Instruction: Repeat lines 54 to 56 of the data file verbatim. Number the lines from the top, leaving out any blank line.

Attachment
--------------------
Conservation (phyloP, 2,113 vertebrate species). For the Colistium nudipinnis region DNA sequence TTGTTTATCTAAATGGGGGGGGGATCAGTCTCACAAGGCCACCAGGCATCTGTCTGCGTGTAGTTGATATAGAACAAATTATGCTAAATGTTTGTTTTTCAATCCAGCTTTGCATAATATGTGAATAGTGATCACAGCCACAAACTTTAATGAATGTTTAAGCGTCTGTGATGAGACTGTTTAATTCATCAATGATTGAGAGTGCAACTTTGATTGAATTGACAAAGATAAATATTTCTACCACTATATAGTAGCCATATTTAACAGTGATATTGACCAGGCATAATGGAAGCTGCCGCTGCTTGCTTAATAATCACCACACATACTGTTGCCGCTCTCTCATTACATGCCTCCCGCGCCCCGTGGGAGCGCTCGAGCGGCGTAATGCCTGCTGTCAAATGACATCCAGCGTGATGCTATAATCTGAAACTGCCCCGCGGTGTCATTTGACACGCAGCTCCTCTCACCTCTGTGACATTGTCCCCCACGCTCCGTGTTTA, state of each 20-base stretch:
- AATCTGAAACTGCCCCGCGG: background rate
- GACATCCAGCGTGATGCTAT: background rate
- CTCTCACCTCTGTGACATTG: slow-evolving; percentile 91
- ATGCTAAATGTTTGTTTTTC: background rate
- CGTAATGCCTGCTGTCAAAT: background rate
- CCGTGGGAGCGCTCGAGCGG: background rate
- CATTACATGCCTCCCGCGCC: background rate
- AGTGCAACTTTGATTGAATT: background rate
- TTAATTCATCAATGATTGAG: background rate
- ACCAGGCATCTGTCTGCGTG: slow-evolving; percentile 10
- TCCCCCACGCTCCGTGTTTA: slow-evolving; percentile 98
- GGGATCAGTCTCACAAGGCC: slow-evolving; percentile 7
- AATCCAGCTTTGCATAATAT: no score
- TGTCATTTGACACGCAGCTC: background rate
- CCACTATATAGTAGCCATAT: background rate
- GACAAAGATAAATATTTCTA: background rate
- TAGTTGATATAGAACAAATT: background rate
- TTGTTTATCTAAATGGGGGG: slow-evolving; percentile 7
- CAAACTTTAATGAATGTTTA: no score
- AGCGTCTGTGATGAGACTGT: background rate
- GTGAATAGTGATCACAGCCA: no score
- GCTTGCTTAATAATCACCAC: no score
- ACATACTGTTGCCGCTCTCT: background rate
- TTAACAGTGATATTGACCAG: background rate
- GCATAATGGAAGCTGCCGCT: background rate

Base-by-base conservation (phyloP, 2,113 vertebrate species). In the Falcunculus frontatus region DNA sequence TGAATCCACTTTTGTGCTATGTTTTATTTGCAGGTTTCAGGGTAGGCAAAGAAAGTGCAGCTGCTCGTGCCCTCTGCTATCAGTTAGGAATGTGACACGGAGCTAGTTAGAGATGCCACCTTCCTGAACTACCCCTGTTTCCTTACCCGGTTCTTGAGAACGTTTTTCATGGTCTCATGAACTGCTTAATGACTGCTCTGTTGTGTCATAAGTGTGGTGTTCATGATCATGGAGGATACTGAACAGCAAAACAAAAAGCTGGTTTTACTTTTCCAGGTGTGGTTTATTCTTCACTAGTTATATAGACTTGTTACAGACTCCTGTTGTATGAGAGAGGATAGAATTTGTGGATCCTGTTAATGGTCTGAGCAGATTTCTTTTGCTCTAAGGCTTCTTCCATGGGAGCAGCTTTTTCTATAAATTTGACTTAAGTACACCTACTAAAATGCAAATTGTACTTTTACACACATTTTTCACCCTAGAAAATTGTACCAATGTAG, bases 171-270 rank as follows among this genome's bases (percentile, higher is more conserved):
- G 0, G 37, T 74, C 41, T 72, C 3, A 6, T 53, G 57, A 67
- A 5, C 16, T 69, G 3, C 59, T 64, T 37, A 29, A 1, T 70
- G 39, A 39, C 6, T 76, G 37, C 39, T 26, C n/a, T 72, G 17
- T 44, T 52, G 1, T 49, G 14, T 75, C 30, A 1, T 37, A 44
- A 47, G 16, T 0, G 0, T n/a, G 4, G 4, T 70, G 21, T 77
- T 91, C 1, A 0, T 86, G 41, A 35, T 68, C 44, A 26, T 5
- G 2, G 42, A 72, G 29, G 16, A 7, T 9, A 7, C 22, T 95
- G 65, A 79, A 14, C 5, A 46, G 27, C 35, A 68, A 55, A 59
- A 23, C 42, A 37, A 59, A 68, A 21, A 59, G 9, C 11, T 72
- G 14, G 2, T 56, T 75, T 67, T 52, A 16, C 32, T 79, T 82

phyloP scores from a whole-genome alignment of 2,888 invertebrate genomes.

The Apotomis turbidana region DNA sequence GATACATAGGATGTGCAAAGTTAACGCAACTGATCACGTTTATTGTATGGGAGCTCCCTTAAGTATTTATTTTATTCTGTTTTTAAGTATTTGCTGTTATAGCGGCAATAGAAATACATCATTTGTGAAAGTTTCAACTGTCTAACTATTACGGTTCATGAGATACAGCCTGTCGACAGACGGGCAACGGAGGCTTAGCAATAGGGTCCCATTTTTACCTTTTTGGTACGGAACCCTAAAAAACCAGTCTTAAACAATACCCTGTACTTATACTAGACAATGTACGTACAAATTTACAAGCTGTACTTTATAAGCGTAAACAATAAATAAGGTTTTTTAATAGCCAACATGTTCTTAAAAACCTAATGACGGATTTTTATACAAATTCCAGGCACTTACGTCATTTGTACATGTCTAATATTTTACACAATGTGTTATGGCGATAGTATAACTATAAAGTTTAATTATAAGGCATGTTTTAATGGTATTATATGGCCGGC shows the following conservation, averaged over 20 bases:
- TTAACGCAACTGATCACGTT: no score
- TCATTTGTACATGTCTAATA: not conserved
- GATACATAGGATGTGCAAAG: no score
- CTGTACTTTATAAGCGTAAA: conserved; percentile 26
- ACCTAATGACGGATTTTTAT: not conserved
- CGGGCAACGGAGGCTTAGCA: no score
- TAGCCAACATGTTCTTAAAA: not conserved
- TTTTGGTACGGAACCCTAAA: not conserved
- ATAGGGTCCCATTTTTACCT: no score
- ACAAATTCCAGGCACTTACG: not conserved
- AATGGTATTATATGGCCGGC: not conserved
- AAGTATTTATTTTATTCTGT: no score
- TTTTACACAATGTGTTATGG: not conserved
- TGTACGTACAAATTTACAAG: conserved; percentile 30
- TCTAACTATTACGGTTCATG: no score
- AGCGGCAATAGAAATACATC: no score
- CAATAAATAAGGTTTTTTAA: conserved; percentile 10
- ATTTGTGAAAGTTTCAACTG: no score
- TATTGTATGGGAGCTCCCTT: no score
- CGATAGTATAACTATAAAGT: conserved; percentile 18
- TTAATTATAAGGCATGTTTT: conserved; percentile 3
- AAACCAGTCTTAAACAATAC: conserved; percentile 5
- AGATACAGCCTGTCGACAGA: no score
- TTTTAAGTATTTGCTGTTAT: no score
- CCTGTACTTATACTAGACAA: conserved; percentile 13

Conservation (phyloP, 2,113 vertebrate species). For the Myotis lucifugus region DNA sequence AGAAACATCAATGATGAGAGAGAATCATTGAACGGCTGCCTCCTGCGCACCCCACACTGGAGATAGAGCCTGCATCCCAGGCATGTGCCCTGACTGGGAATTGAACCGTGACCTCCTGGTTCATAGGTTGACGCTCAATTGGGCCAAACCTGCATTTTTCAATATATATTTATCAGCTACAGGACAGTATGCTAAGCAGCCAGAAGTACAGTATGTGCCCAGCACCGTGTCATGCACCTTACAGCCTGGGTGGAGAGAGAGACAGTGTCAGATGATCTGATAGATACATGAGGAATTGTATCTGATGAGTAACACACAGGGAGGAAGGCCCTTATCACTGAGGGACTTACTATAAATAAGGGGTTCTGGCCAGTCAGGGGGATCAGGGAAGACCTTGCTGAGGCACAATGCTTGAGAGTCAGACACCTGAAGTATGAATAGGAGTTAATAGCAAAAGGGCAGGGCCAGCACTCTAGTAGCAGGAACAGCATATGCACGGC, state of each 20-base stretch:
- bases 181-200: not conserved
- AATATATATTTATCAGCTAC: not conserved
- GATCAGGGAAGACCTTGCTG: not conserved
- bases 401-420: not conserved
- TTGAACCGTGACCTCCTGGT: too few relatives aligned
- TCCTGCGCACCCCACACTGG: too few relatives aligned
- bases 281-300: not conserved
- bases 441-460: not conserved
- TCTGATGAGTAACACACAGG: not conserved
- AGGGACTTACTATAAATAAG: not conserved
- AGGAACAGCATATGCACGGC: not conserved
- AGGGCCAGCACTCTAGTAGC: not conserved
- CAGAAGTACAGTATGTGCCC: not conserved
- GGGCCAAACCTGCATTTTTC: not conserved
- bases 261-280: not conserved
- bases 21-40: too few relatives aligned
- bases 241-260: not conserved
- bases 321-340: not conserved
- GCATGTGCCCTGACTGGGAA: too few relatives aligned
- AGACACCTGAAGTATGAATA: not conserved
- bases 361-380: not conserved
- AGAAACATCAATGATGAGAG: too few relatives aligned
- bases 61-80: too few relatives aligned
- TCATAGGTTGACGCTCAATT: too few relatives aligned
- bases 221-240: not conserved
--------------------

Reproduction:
- TCTAACTATTACGGTTCATG: no score
- AGCGGCAATAGAAATACATC: no score
- CAATAAATAAGGTTTTTTAA: conserved; percentile 10